Sunday, May 01, 2005

Redang... the Clown fish


Buddy descending near the House of the Clowns

Been taking underwater pictures for over two years now. Although my preferred brand is Nikon, which I use for pictures above water, the equipment that gets to travel with me in the underwater world is the Olympus C5050. It is by any measure, a very good camera.

The picture above shows a couple of anemone fish, or clown fish. False clown fish, to be more precise. The 'true' clown has a clear, rather black line encompassing the whites. I wonder why the distinction through the concepts, 'true' and 'false'.

I do not have an external flash unit. Several reasons why. Too bulky to carry. Too technical for me. And most important, that diver in the picture is my dive buddy, and also my Minister of Finance. And I have yet to CONvince her on why I really, really need this flash unit.

So, you can see the sometimes-distracting backscatter; those circular reflections of the internal flash unit by the water particles. What to do but to accept this compromise?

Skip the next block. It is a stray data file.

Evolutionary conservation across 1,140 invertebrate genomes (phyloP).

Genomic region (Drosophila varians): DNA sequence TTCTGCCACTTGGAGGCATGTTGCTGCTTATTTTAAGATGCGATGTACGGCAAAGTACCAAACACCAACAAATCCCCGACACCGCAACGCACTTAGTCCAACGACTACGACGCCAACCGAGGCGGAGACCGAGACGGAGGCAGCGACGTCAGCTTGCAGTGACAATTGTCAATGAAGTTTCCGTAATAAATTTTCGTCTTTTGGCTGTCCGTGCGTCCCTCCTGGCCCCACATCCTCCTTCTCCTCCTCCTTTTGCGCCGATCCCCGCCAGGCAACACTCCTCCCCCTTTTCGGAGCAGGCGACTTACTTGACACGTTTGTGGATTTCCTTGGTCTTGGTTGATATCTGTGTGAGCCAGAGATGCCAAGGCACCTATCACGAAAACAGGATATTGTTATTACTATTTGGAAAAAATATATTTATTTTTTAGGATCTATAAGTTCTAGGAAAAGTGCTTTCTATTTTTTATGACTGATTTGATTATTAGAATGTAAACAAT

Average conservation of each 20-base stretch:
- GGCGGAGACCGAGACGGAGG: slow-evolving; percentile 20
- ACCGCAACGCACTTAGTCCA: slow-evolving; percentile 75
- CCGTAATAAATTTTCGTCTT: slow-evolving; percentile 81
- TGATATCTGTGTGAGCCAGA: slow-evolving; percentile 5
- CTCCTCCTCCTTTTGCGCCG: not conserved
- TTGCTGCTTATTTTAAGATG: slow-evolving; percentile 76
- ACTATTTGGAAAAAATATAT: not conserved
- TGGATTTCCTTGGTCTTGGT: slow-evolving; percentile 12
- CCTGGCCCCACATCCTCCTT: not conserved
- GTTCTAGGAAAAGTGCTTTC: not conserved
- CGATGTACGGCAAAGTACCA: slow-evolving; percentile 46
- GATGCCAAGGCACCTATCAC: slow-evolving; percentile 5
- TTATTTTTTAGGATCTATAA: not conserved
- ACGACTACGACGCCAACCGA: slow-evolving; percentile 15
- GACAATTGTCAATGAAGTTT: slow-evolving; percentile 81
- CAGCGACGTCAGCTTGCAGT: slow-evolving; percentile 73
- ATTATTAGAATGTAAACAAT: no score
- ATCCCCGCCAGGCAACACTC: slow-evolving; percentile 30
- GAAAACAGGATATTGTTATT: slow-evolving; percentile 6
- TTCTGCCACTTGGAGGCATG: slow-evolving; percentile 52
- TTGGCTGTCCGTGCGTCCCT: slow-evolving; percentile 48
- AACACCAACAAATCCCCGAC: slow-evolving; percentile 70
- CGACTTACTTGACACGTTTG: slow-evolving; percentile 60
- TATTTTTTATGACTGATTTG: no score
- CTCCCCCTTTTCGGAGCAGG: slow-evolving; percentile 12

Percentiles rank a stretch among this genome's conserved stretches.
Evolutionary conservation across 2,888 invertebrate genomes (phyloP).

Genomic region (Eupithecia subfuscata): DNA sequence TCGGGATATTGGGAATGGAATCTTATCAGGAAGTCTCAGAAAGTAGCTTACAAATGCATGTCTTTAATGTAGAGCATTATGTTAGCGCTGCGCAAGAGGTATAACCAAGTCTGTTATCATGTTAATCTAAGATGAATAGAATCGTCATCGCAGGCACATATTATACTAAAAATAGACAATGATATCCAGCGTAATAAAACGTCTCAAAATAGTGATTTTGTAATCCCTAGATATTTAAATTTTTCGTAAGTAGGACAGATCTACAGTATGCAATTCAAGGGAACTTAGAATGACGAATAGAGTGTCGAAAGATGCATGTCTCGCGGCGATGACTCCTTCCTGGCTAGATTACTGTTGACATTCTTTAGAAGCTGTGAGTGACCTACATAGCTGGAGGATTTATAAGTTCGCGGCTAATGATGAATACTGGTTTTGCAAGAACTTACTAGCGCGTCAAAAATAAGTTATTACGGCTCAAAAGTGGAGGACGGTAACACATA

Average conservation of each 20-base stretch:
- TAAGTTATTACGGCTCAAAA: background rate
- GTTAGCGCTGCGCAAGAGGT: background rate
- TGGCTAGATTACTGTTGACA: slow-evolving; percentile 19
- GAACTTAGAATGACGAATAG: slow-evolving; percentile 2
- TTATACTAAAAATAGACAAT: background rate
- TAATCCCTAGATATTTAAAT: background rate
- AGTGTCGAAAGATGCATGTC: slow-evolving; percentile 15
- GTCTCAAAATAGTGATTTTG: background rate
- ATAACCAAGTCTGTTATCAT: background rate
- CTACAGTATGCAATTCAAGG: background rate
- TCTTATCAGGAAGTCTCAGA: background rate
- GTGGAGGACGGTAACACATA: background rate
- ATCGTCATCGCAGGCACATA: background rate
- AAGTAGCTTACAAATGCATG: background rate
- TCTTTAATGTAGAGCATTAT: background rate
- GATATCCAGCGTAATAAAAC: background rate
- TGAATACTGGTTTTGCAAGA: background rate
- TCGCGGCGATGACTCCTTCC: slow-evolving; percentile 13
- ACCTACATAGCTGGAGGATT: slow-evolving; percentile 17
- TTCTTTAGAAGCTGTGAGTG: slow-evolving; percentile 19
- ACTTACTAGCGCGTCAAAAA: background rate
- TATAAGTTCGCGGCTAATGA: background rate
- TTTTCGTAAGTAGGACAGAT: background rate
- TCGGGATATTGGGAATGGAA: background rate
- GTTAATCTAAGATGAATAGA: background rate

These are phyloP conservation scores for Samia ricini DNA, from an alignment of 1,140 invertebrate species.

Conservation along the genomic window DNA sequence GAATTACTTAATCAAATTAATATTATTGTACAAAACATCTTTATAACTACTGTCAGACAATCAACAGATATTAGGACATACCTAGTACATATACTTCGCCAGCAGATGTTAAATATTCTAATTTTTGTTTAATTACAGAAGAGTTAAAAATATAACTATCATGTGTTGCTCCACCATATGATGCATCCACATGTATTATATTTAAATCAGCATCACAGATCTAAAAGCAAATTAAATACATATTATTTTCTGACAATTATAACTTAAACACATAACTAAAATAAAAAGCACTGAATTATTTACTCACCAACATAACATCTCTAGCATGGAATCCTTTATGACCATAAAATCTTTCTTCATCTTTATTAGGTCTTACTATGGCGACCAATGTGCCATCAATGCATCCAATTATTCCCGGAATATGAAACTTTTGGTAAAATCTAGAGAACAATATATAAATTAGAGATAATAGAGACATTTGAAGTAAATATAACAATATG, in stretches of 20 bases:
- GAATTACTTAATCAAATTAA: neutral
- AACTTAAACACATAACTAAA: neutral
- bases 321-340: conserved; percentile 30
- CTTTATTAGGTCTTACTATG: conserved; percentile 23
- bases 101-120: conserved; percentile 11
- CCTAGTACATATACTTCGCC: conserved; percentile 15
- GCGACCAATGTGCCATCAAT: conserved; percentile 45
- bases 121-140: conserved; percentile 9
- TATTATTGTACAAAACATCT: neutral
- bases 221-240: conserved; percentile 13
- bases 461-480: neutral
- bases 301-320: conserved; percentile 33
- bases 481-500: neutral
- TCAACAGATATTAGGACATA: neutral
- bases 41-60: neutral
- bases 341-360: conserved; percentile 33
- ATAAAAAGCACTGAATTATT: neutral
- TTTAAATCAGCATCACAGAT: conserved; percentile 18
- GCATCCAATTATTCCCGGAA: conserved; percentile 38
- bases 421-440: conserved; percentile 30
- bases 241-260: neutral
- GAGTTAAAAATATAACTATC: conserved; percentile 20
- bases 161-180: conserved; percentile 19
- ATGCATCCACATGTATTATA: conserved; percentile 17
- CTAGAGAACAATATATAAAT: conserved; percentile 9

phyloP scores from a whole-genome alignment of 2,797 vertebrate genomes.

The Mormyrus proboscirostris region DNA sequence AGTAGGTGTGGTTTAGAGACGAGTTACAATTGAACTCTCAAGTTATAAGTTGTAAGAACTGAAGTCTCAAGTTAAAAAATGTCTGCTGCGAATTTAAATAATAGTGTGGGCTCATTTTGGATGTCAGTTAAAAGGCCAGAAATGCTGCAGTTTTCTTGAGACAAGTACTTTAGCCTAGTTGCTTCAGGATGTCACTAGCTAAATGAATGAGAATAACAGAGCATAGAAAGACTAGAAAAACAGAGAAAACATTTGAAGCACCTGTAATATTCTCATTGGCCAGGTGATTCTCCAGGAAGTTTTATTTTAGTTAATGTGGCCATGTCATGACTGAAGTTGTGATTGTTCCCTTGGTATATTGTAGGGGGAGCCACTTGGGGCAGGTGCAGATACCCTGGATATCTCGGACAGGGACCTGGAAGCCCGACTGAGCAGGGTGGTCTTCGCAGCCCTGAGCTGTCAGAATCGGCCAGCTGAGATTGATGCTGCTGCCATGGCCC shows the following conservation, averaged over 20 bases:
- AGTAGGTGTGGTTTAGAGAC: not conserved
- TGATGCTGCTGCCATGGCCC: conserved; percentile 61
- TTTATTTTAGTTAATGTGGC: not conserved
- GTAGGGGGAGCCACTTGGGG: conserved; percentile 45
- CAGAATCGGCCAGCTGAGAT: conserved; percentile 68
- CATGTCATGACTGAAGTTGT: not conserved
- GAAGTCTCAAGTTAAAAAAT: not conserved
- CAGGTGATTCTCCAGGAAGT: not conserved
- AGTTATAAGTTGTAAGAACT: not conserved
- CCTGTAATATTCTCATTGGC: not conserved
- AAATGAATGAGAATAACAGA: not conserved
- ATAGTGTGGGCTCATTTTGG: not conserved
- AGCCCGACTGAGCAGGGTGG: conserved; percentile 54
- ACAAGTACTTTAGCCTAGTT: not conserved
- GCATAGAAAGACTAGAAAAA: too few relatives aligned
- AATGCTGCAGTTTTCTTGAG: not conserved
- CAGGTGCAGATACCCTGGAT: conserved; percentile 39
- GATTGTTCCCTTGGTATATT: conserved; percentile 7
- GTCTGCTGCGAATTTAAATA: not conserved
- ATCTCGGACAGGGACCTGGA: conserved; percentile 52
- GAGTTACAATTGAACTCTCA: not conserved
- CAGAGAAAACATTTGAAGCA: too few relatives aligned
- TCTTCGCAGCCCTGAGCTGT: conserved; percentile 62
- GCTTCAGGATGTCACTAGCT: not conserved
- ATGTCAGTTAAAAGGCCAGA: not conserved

Clown fishes start off life as sexless creatures. Their host is the anemone, that tube-like stuff in the picture. This particular type of anemone is called the purple magnificent anemone. Normally there are several clown fishes inhabiting one anemone.

The anemone stings if you touch it. It is presumably poisonous but the clowns have adapted to the poison and the poisonous anemone helps to protect the clown from predators.

When a novice diver, I have tried to touch (I am sorry, I promise I won't do it again!) the anemone and it felt rather 'scrappy', quite a bit like touching fine sandpaper. Lucky I wasn't stung by it.

The female is supreme in the world of clown fishes, with the male literally being her right hand man. If and when the female dies, the male changes his sex into female and takes the lead. The largest among the sexless juveniles will become the male.